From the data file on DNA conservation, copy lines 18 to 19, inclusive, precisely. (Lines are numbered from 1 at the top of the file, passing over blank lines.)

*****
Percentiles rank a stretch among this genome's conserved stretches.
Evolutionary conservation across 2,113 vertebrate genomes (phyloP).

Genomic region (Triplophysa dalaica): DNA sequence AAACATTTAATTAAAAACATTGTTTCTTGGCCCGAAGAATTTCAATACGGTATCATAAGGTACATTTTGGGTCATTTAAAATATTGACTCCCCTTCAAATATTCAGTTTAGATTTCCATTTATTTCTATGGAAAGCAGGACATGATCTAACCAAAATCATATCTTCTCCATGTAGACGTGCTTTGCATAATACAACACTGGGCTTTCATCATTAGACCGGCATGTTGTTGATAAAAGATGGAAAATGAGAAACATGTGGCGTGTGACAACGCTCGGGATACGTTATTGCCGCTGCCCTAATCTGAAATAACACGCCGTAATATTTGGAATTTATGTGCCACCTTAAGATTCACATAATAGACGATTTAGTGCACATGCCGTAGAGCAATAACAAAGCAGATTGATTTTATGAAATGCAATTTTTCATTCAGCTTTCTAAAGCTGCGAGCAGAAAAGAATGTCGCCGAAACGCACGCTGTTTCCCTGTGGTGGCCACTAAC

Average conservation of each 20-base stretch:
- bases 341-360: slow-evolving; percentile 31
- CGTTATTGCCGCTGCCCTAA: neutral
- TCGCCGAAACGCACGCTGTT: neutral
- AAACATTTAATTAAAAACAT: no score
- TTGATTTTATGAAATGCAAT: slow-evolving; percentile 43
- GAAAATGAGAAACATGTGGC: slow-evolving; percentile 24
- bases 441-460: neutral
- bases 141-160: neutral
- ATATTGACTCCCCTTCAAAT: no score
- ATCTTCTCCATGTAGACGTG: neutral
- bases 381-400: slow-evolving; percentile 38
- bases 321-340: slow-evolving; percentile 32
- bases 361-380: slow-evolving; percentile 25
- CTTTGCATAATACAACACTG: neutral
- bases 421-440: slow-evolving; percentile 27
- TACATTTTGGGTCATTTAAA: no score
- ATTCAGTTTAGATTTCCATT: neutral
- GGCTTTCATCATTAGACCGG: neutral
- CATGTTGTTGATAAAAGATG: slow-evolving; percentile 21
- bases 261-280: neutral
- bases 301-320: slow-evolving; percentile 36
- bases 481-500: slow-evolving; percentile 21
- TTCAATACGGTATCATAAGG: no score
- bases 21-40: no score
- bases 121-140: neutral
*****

- CTTTGCATAATACAACACTG: neutral
- bases 421-440: slow-evolving; percentile 27